Women’s Health Care

3 generations of women

From adolescence through menopause, women’s health needs continue to change. An annual gynecological examination is important for women of any of any age.

Ages 13-19

It is important to establish care with a women’s health provider as early as age 13, this is the perfect age to begin building a relationship and establishing trust. Even though teens will most likely not be needing a pelvic exam at this age, it is a perfect opportunity to begin learning about normal body changes they may experience, safe sex practices, contraception choices, STD screening and HPV prevention.

Ages 20-39

As women enter their 20’s, continued routine annual gynecologic care is important to optimize reproductive health in order to prepare for child bearing. In the event that the women is not ready for pregnancy, it allows an opportunity to discuss long-acting, reversible contraceptive methods that are more effective and may have less side effects. Women at this age can also experience common gynecologic issues such as pelvic pain and abnormal uterine bleeding, which can be treated by a gynecologist.

Ages 40-59

Once women enter their 40s and 50s, their primary women’s health concerns turn from fertility and maternity care to common concerns centered around perimenopause and menopause.

Every woman’s journey through menopause is unique — from the age she starts, to what symptoms are experienced, and how severe those symptoms are.

“Every woman responds differently to the natural decline in estrogen and progesterone released from the ovaries as she ages. It is this change in hormone levels that are responsible for the signs and symptoms associated with menopause,” says Lisa Jaramillo, DO, FACOG, a board-certified physician who practices obstetrics and gynecology at Penn Highlands Life’s Journey OB/GYN.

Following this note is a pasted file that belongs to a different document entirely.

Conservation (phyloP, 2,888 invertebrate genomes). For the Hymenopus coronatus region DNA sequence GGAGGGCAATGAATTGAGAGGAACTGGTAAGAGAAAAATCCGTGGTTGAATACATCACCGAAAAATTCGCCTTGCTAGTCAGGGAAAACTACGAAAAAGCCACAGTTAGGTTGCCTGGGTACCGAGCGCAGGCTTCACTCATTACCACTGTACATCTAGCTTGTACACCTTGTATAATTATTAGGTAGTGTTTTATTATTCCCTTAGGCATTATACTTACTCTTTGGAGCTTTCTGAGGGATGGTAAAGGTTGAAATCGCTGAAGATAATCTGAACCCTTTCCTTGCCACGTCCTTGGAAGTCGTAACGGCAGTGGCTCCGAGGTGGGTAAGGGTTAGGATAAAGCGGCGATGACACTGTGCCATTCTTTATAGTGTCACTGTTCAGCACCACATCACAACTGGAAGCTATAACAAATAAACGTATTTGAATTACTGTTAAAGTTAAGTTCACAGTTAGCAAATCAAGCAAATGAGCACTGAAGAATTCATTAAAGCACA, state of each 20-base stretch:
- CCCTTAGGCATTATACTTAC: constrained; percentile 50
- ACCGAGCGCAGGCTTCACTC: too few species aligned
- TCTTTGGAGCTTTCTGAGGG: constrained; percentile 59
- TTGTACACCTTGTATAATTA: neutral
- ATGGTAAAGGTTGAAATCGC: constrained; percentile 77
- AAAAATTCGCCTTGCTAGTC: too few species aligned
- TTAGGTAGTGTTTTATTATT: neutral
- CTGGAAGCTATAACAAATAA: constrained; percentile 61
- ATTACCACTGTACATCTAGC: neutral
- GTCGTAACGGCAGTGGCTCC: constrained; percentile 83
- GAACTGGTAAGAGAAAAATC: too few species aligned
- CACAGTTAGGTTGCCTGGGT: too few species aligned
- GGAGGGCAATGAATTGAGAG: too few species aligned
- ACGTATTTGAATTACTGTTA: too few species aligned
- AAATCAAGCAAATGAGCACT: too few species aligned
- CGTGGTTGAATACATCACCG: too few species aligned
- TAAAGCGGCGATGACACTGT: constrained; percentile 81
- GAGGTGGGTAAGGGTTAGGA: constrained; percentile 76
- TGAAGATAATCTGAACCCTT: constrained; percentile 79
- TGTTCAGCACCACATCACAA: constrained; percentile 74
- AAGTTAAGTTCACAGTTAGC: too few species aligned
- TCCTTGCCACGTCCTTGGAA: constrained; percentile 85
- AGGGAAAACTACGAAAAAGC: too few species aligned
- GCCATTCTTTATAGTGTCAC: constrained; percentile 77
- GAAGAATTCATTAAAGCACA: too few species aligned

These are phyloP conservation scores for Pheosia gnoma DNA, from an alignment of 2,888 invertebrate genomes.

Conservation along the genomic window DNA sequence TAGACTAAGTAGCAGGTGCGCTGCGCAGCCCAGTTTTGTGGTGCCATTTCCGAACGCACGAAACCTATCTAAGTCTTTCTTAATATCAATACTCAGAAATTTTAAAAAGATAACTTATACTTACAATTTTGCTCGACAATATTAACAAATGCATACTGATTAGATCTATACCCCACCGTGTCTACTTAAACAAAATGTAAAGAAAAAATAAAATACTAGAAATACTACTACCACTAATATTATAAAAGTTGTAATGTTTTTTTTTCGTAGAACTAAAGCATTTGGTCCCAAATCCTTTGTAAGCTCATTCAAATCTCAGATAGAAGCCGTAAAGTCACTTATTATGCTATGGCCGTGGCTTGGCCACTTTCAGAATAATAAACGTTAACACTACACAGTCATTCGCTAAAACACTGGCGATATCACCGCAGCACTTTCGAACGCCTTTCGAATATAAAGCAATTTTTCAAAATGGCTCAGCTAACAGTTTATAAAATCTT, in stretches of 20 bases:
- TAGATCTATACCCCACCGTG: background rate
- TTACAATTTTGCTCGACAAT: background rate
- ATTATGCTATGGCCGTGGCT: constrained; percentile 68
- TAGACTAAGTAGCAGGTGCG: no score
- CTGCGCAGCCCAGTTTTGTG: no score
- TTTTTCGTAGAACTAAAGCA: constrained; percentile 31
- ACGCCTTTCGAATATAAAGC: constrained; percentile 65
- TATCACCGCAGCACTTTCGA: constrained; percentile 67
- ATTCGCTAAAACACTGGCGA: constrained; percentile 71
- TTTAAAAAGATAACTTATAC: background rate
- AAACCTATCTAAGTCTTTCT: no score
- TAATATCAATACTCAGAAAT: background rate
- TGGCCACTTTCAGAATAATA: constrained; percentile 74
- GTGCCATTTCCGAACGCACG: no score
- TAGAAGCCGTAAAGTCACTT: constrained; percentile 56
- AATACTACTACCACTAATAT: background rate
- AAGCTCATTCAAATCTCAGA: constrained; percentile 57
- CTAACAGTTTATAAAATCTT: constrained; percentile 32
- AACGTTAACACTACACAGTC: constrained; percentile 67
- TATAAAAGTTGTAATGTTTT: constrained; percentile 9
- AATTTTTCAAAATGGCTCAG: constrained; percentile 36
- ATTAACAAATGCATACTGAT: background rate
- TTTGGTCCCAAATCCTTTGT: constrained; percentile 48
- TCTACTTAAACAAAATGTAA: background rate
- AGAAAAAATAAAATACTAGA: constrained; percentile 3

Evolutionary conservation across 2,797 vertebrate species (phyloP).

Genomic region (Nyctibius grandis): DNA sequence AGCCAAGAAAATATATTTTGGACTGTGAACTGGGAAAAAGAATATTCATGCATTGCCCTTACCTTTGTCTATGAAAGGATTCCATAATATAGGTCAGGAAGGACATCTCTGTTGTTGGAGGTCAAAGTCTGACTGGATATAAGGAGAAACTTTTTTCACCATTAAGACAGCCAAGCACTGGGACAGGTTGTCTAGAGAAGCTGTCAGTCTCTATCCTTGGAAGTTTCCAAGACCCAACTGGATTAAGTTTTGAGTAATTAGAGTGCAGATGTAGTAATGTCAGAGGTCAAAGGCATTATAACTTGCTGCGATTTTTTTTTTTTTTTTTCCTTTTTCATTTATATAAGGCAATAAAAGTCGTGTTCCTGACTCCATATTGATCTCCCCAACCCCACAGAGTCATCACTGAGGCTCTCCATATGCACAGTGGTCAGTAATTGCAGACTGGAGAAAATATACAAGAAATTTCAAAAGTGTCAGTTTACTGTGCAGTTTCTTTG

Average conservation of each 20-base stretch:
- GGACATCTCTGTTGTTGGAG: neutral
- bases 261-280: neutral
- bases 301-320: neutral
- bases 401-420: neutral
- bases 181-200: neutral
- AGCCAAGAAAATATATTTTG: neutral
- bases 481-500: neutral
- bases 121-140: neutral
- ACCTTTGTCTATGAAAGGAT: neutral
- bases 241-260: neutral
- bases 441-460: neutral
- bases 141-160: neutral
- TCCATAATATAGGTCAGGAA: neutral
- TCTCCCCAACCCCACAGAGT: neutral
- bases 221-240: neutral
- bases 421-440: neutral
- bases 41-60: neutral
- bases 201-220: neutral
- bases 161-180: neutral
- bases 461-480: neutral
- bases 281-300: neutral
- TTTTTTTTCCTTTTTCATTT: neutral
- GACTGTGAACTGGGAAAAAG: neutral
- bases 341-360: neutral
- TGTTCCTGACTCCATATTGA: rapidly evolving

Here are some of the common symptoms that women experience during menopause, these symptoms can last anywhere from a few months to several years.

  • Loss in bone mineral density — increasing the risk of developing osteoporosis.
  • Difficulty concentrating and forgetfulness.
  • Hair thinning and loss.
  • Hot flashes/night sweats.
  • Incontinence and/or urinary frequency.
  • Irregular periods and abnormal uterine bleeding.
  • Mood changes.
  • Sleep disturbances, such as insomnia.
  • Vaginal dryness, which can cause painful intercourse.
  • Weight gain.

Your gynecologist can help you navigate, understand, and manage these symptoms.

Ages 60+

Once you are past your child bearing years and through menopause, it may seem like there is no longer a reason to see a gynecologist especially if you have undergone a hysterectomy (removal of your uterus). But staying healthy in your senior years means being diligent about preventive care and staying on top of concerns like bone mineral density, cancer prevention, vaccinations, fall prevention and medication management. Your gynecologist can also help screen for and treat osteoporosis.

An annual examination by a gynecologist is an integral part of a woman’s health at any age. Women over age 65, even if they have had their ovaries and uterus removed, still need to have annual pelvic exams as the risk of gynecologic-related cancers increases in this population. Even though the risk of cervical cancer decreases substantially with age, the risks of other cancers, such as breast, vulvar, vaginal, uterine and ovarian cancer increase — and can be screened for by a gynecologist. An annual gynecologic exam is not only important for detecting cancers early, but is also good at identifying and treating conditions such as pelvic organ prolapse, incontinence and vulvar skin disorders such as lichen sclerosis.

Penn Highlands Healthcare offers comprehensive women’s health care services throughout Pennsylvania for women of all ages and stages. Services include prenatal care, labor and delivery, preventive care, vaccinations, contraceptive management, medical/surgical management of many gynecologic disorders and menopause management. To learn more, visit www.phhealthcare.org/women.